PICKING TOO EARLY.-The most ad- of the season-perhaps for the rest of his vanced of the orange fruit, having at natural life. tained about three-fourths of its normal THE TIME OF RIPENING.--Oranges besize, begins to assume a yellowish color in gin to attain their best flavor in February, December and January. Some growers, and that is the time when the market desirous of obtaining the good prices should be opened. The fruit on the outer which prevail at the opening of the mar- branches most exposed to the sun ripens ket, pick such oranges as appear ripe in first and is the best. That growing on the January and February. When they do inside of the tree, besides being slower in this they make a mistake. The juices are maturing, does not color so highly and is not at that time properly developed and inferior in flavor. ripened, and the fruit is sour and really LONG PRESERVATION.–The orange, ununfit to eat. The short-sighted people like most other fruits, does not begin to who sell such trash do not stop to consider deteriorate directly after ripening, and that for a mere temporary gain they are then drop from its stem. It will hold its ruining the reputation of their fruit, and juices in perfect preservation from March that for every dollar thus made they must until June, after which it suffers gradual ultimately lose two. The man who eats loss, but remains palatable until August one of these sour oranges will surely or September. All this time it maintains. think less and eat less of the fruit the rest its place on the tree, unless subjected to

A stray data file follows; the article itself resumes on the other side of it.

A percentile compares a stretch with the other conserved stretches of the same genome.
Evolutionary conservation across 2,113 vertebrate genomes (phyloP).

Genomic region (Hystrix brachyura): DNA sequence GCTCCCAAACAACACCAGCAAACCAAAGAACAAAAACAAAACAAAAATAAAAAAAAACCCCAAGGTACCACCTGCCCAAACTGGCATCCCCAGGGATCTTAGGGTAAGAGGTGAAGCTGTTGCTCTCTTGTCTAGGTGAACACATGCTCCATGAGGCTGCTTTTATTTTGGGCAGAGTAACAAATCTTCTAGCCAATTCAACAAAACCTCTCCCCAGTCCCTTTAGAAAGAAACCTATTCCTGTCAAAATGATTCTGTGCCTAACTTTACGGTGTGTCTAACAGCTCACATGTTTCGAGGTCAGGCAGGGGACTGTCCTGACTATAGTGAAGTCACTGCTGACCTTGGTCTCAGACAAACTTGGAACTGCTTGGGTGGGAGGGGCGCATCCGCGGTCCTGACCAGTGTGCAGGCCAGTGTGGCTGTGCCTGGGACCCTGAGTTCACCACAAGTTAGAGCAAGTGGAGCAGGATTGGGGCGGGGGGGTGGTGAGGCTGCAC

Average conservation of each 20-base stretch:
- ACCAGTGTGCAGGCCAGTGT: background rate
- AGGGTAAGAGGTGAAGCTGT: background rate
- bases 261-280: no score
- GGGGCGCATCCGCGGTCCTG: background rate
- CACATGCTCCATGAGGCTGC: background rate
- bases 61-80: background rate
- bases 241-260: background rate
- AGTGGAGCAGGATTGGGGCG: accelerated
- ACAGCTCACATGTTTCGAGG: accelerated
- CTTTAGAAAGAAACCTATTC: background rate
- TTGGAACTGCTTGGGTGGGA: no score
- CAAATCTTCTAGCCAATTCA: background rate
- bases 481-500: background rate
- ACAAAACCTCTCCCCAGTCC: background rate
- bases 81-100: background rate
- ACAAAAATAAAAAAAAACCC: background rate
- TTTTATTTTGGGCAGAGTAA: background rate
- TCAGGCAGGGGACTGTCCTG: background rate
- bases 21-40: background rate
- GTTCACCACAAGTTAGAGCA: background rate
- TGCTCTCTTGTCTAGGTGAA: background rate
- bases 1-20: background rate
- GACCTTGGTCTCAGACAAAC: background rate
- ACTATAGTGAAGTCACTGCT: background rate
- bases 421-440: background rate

some accident, such as the pricking of a receptacle. The picker generally carries thorn or a violent shaking by the wind or a sack slung to his shoulder. other disturbing element.